A tax code that recognizes the outsized expense and value of families is one which is more likely to have a correlative benefit of reducing the unfunded liabilities of the entitlement state.

What’s the current state of the tax system on working families? For many, it’s a tale of two tax codes. The first tax regime is the Social Security and Medicare payroll tax burden (FICA), taken from the first dollar of wage income. It’s an absolute flat tax of 15.3 percent for non-affluent workers. What this tax lacks in progressivity it makes up for in utter simplicity: you earn $100 in wages, and $15.30 will go to Uncle Sam. Not surprisingly, for many working families with kids, the payroll tax is the largest tax they pay.

The income tax, by contrast, is steeply-progressive. There is a generous combination of a standard deduction, personal and dependent exemptions, and a $1000 child tax credit. The introductory rate on taxable income is only 10 percent. As a result, the Congressional Budget Office (CBO) reports that just under half of all taxpayers do not have an income tax liability. Within this half are many families with kids, the kind that are more working class than mass affluent.

There are two general proposals to cut taxes for these paycheck-to-paycheck families as part of fundamental tax reform. The first is to directly reduce their payroll tax burden, perhaps by exempting some portion of wages from the FICA tax base—more children means more exempted income. The challenge with this idea is that it presents some serious administrative concerns for employers and payroll companies, and that it’s not concentrated exclusively on families who need it most.

The second middle class tax cut proposal involves increasing the child tax credit. The credit, currently $1000 per child, begins to phase out at $110,000 of adjusted gross income for married couples. As a result, it’s well-targeted south of the “mass affluent” line on the earnings spectrum. House Republicans have proposed increasing the credit by 50% to $1500. Hillary Clinton has proposed doubling it to $2000. Senators Marco Rubio (R-FL) and Mike Lee (R-UT) have proposed to increase the child tax credit up to $3500.  Increasing the credit but keeping the income phase-out in the current area has the advantage of targeting the credit where it is most needed. The disadvantage is that an expanded tax credit is of no use to a family without an income tax liability today unless the credit is made refundable, for example against the payroll taxes paid by the taxpayer.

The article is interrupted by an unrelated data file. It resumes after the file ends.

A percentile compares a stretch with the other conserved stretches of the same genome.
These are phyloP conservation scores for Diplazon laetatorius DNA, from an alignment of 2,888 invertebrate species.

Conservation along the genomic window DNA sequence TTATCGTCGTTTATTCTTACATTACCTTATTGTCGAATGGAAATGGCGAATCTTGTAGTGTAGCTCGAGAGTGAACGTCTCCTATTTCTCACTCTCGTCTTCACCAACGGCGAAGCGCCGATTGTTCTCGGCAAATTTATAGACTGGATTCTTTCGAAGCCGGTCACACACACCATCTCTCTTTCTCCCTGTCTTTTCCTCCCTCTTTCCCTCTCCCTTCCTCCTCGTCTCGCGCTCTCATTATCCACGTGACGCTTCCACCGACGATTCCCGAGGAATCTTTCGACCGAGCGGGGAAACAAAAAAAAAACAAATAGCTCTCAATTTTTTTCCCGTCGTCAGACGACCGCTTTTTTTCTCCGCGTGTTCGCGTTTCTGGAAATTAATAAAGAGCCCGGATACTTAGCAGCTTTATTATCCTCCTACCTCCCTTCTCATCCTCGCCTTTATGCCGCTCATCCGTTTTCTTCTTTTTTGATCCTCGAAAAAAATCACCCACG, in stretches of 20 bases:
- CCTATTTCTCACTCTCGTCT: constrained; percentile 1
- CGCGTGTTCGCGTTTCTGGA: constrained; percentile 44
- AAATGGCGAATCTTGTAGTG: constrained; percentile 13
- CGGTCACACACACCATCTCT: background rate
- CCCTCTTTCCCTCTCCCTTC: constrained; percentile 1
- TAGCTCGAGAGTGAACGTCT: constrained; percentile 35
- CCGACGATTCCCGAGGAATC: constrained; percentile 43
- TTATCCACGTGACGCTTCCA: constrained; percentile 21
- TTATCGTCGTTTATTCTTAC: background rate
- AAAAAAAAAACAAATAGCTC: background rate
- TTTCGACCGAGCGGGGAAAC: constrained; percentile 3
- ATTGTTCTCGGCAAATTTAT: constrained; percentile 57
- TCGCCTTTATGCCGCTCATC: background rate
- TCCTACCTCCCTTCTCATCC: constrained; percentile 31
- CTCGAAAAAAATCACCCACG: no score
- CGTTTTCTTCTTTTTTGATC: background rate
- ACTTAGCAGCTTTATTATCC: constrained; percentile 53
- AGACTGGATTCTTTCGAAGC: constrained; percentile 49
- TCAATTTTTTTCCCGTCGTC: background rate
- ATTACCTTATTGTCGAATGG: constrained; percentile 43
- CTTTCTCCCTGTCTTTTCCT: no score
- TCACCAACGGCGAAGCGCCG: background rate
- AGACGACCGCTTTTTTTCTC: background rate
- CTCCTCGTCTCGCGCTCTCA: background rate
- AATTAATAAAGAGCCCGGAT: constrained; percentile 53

It’s my assertion that any successful tax reform effort must reduce the tax burden on working families with children.

It’s my assertion that any successful tax reform effort must reduce the tax burden on working families with children. Not only can one argue that this is the right thing to do, it’s also the practical thing to do. It’s difficult to see how a tax reform package comprised entirely of business tax rate cuts, cash flow business expensing, and large tax cuts on capital savings will pass into law. Many Republicans would view such a package as balanced too much toward K Street, and Democrats would balk for similar reasons.

A healthy dose of pro-family tax relief thrown into the above pro-growth mixture changes the political support for tax reform. A payroll tax cut or a child tax credit increase would bring to the table average Republican and independent voters, who would see themselves as direct beneficiaries of the tax reform. Even Democrat families would have to admit that such a plan would be good for them. And it is that kind of support from the American people that will be essential to advancing pro-growth tax reform.

President Ronald Reagan understood this. So did President George W. Bush. So has every Republican candidate for president since Reagan. All have run on (and some have passed into law) tax relief or reform bills which are good both for business owners and capital investors on the one hand, and average working families on the other. You need both to win.

The lesson is simple: if you want tax reform, put together the whole coalition for tax reform. And that means not forgetting about families with children.

Ryan Ellis serves as Senior Advisor for Tax Policy at the Conservative Reform Network.